Vatican City, 13 June 2012 (VIS) - St. Paul's experience of contemplation and the power of prayer, as recounted in his Second Letter to the Corinthians, provided the central theme of Benedict XVI's catechesis, during his general audience held this morning in the Paul VI Hall.
Paul did not respond to the voices questioning the legitimacy of his apostolate by enumerating the communities he had founded, nor did he limit himself to recounting the difficulties he had had to face in announcing the Gospel. Rather, the Pope explained, "he pointed to his relationship with the Lord, ... which was so intense as to be marked by moments of ecstasy and profound contemplation". Indeed, the Apostle says: "I will boast all the more gladly of my weakness, so that the power of Christ may dwell in me".
Thus the Apostle of the Gentiles helps us to understand "that all the difficulties we meet in following Christ and bearing witness to His Gospel can be overcome by opening ourselves trustingly to the action of the Lord. ... St. Paul clearly understood how to face and experience each event in his life, especially those involving suffering, difficulty and persecution: at the moment we feel our own weakness the power of God becomes manifest, a power which does not abandon or leave us alone but becomes our support and our strength".
"As our union with the Lord grows and our prayer becomes more intense, we too come to focus on the essential and to understand that it is not the power of our own means that creates the Kingdom of God, but God Who works miracles through our very weakness", the Pope said.
The intense contemplation of God which St. Paul experienced was, like that of the disciples on Mount Tabor, "enthralling and tremendous". Contemplating the Lord is "enthralling because He draws us to Himself, seizing our hearts and carrying them aloft to His heights were we experience the peace and beauty of His love. It is tremendous because it exposes our human frailty and inadequacy, the fatigue of defeating the Evil One who ensnares our lives".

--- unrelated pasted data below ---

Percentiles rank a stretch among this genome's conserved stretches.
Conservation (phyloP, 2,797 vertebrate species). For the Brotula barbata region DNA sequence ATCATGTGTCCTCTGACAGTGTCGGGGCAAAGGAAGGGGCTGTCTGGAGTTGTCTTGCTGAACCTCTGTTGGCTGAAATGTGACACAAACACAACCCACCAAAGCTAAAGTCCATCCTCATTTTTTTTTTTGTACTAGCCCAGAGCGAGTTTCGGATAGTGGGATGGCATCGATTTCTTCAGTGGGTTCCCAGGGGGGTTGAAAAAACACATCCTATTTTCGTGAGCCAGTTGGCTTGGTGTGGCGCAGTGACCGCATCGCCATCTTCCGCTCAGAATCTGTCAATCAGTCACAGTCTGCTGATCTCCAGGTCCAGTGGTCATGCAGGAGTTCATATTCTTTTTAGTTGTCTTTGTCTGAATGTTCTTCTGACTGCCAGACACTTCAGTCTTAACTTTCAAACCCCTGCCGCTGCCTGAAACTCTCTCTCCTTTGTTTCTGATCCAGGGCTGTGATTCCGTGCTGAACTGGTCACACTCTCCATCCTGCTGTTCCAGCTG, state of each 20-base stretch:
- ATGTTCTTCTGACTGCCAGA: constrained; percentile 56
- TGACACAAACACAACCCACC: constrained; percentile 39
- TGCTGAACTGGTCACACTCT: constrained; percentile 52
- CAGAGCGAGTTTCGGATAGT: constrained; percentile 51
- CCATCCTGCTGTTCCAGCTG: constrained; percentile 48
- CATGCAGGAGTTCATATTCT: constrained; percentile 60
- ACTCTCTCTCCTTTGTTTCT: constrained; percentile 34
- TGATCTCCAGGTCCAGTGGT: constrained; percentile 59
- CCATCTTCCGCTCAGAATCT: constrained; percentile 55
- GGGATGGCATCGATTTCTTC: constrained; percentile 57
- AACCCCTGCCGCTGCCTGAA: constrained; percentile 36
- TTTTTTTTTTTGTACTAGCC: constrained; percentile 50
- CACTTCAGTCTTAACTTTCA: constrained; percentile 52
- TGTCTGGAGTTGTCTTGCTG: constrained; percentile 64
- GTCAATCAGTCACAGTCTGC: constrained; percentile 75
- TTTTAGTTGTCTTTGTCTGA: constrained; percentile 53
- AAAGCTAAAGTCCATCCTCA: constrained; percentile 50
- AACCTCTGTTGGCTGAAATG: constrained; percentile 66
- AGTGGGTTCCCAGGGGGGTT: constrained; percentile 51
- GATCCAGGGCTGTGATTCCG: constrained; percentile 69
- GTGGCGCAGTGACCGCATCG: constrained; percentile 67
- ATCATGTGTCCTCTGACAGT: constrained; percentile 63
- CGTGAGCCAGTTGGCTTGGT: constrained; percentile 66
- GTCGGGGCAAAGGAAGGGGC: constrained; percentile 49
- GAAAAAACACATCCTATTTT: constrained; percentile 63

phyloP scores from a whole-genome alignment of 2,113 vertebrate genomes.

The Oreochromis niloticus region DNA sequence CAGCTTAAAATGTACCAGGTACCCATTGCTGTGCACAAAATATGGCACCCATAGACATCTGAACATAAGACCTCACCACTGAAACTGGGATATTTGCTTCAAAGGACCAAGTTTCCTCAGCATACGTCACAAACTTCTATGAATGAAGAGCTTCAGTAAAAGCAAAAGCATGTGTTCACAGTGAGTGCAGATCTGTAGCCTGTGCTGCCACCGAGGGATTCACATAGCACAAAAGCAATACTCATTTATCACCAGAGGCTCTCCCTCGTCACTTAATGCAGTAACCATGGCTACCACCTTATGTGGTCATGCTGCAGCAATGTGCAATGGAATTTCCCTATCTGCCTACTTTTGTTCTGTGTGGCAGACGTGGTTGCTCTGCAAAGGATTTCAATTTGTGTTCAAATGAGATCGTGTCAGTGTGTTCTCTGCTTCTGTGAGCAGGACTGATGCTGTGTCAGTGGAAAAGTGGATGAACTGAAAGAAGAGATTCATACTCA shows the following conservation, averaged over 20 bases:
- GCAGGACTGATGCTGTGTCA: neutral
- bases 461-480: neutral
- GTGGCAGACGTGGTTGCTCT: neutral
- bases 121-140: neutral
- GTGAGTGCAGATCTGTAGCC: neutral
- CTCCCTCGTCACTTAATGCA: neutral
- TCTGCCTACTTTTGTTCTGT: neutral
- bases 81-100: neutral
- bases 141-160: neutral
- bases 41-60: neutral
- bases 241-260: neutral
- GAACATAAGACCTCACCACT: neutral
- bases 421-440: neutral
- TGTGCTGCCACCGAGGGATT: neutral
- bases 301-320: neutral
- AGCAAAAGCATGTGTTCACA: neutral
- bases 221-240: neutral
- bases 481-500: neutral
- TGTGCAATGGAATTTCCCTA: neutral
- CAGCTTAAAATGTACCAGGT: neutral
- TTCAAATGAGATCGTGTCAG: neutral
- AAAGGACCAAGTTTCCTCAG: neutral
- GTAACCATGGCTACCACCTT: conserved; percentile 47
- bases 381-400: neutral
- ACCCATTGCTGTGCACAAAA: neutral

"In a world in which we risk relying only on the power of human means, we are called to rediscover and bear witness to the power of prayer, through which we grow day by day as our lives are conformed to that of Christ", said the Holy Father. He then went on to recall the Nobel Prize-winner and Protestant theologian Albert Schweitzer who said that "'Paul is a mystic and nothing more than a mystic', a man truly enamoured of Christ and so united to Him as to able to say: Christ lives in me. St. Paul's mysticism was not founded only on the exceptional events of his life, but also on his intense daily relationship with the Lord, Who always supported him with His Grace.
"In our own life of prayer we too may experience moments of particular intensity in which we feel the Lord's presence more keenly", Benedict XVI added. "But it is important to remain constant and faithful in our relationship with God, especially in moments of aridity, difficulty and suffering. Only if we are seized by the love of Christ will we be able to face adversity, as Paul did, in the conviction that we can do all things through Him Who gives us strength".
The Holy Father went on: "The more space we give to prayer, the more we will see our lives transformed and animated by the real power of God's love. This is what happened, for example, to Blessed Mother Teresa of Calcutta who, in contemplating Jesus, discovered the ultimate reason and incredible strength to recognise Him in the poor and abandoned, despite her fragile figure.
"The contemplation of Christ in our life does not distance us from reality", the Pope concluded. "It makes us even more involved in human affairs, because the Lord, drawing us to Himself in prayer, enables us to remain close to all our brothers and sisters in His love".